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Modern Language Quarterly (1948) 9 (4): 415–417.
Published: 01 December 1948
.... 415 416 Smollett and Petronius Petronius whose Satyricon enjoys the distinction of giving first the strong and pliable gusto picaresco life and motif. There can be no question that Smollett knew the Satyricon, and knew it we11.15 If we are unwilling to admit the tenuous...
Modern Language Quarterly (1972) 33 (1): 30–36.
Published: 01 March 1972
.... F. E. Hutchinson (Oxford, 1041), p. 329. Behind klarvell’s poem is the old theme of the Widow of Ephesus, recounted by I’etronius in his Satyricon. 30 PAUL DELANY I. You, that decipher...
Modern Language Quarterly (1988) 49 (1): 65–72.
Published: 01 March 1988
...; and Bakhtin, despite his tendency to romanticize the “folk” and the culture of the marketplace to the detriment of such classical influence upon a sixteenth-century Ben- edictine monk as Petronius’s Satyricon must surely have been, has nevertheless revitalized our interest in, and understanding...
Modern Language Quarterly (1966) 27 (2): 174–184.
Published: 01 June 1966
... literature the figure of the archlibertine, Don Juan Tenorio. Rakes there had been aplenty since the Satyricon and the Golden Ass, but Tirso gave the libertine a new dimension when he added the defiant invitation to the dead to the traditional stories of sin and retribution. Since 1630, when...
Modern Language Quarterly (1945) 6 (3): 299–311.
Published: 01 September 1945
..., and shaddowes, others nothing know.22 In VoZpone (1606) Jonson returned to a plot suggestive of classi- cal comedy, taking the situation from a section of the Satyricon which describes the ruses of Eumolpus in dealing with legacy hunt- ers. But Jonson’s treatment of this situation shows clearly...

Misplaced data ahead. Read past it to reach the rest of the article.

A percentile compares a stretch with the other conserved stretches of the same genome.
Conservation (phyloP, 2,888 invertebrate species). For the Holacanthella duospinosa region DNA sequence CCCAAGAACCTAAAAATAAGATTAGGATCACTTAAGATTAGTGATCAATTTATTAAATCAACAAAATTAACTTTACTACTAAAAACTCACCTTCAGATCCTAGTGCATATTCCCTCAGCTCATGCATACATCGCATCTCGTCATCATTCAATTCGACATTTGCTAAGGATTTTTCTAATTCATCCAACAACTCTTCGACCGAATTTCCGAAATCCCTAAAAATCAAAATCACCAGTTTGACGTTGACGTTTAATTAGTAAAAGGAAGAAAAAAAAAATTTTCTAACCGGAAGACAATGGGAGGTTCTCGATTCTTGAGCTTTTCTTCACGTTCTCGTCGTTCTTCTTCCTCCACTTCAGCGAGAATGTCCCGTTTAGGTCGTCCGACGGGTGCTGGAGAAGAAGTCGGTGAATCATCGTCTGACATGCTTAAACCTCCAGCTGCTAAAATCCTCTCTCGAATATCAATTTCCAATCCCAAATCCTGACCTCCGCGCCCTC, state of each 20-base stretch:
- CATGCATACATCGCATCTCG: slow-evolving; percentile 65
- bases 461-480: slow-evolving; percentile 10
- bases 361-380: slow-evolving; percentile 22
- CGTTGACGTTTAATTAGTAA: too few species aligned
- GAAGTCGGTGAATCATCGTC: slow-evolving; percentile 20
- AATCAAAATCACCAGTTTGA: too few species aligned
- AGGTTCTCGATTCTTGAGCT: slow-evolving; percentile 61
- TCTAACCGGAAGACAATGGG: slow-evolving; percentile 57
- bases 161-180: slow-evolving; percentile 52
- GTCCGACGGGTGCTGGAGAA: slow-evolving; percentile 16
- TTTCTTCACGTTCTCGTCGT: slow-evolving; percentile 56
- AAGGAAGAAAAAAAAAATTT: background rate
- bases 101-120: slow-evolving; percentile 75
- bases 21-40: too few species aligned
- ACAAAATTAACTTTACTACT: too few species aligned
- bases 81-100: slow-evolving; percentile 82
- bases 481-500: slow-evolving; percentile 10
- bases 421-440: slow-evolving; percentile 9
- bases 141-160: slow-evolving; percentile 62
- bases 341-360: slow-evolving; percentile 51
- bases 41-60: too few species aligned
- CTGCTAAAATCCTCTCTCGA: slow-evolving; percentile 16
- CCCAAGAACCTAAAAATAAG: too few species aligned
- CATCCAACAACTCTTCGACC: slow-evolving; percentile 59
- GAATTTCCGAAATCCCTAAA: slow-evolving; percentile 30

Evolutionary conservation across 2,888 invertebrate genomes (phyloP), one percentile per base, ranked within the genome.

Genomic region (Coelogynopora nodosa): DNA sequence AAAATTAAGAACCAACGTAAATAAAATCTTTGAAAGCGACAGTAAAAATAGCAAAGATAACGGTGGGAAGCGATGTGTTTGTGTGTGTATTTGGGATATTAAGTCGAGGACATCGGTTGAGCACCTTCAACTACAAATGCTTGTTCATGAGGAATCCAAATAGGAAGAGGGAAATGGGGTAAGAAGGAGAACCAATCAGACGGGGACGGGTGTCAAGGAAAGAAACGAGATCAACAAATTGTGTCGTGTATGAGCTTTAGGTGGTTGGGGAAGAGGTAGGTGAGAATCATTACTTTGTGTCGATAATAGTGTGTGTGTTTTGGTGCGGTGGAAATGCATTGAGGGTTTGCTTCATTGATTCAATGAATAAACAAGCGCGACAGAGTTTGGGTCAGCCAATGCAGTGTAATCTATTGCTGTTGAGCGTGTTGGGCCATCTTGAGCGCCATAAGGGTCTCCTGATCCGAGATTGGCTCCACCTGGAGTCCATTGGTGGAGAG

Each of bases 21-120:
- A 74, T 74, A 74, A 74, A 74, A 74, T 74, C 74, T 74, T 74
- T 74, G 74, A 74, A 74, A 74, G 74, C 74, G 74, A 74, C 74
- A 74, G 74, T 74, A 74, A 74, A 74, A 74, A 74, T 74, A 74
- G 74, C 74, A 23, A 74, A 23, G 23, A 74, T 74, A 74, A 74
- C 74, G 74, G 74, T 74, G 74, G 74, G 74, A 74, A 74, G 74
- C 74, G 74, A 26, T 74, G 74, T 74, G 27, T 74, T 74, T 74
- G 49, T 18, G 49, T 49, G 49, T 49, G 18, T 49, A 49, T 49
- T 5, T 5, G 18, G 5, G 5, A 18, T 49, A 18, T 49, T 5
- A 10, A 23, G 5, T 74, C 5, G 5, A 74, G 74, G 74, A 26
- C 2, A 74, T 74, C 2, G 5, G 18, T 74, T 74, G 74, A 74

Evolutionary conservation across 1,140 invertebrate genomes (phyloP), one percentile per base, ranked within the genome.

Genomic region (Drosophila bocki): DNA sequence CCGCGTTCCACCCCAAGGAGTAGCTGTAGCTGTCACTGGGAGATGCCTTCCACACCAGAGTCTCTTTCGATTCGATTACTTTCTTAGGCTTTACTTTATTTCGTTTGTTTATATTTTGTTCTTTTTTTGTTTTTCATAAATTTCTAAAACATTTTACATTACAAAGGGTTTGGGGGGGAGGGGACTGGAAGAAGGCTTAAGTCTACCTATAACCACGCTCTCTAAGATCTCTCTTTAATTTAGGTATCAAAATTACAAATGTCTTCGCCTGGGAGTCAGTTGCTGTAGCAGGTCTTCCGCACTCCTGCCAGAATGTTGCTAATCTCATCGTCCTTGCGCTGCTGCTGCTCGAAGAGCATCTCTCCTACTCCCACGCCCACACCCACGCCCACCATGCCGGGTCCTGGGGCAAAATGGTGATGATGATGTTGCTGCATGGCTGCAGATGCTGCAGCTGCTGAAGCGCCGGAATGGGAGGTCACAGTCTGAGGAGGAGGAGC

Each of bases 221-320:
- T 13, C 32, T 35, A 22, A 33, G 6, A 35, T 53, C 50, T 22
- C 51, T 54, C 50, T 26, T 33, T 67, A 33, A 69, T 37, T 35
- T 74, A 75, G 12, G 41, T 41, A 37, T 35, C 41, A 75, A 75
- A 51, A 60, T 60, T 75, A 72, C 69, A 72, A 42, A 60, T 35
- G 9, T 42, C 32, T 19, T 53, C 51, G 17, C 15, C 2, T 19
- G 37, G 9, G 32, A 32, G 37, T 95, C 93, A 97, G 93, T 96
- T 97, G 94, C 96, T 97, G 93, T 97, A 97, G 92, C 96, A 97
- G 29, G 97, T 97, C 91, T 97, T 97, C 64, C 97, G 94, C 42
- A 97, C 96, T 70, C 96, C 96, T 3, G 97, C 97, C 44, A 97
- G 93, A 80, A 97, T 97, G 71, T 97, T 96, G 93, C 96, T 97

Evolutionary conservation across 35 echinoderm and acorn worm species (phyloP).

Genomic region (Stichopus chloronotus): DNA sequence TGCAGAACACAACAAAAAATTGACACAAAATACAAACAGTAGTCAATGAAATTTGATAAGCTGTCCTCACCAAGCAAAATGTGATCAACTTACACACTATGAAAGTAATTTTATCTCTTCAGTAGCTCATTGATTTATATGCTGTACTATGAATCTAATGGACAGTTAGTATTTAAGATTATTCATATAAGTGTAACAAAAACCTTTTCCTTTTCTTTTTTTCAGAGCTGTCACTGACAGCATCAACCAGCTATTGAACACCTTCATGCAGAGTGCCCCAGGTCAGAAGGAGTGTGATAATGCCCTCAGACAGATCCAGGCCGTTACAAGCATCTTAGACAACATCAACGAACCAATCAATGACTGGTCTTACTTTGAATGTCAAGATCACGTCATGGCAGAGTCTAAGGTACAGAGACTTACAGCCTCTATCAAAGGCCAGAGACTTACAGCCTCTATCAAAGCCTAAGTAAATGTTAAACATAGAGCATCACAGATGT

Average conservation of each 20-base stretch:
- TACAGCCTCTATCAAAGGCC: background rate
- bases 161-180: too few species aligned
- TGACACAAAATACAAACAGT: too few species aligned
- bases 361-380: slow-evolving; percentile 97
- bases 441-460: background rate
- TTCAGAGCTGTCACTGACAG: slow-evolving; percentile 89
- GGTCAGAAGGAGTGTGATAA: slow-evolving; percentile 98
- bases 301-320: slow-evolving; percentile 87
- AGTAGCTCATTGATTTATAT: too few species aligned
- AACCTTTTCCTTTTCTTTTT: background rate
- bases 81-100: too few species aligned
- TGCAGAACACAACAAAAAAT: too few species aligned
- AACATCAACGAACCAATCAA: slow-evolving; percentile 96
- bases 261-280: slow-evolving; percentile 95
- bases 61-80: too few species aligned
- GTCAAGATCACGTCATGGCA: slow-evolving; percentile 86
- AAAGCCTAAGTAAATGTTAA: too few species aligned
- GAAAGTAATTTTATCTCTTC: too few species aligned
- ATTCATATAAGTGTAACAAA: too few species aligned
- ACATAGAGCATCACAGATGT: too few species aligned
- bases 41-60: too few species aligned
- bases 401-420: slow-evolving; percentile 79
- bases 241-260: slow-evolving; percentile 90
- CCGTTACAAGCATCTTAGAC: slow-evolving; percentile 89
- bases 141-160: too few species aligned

Modern Language Quarterly (2016) 77 (3): 297–319.
Published: 01 September 2016
... propaganda techniques in the figure of an aggressive “searchlight” that obscures more than it enlightens. Elsewhere Auerbach uses a related metaphor when he writes of a speaker in the Satyricon that “a clear and equal light floods the persons and things with which he deals. . . . What he says can have...
Modern Language Quarterly (1990) 51 (2): 144–166.
Published: 01 June 1990
.... Mandroger, Thais, Bavius and Maevius, Catius and Corydon, Mato and Pedo, and many more throng John’s pages.I5 Worthy of special note is the appearance of characters from Petronius’s Satyricon, a Roman work little known in the Middle Ages. John criticizes the purported moral decline during...
Modern Language Quarterly (2021) 82 (1): 1–26.
Published: 01 March 2021
Modern Language Quarterly (1952) 13 (4): 333–352.
Published: 01 December 1952
Modern Language Quarterly (2006) 67 (2): 213–244.
Published: 01 June 2006
... with West- ern civilisations.”33 These collections earn Dorian a reputation around town for exquisite taste, and he soon becomes “to the London of his own day what to imperial Neronian Rome the author of the Satyricon had once been,” a reincarnation of the most canonical figure of deca- dent...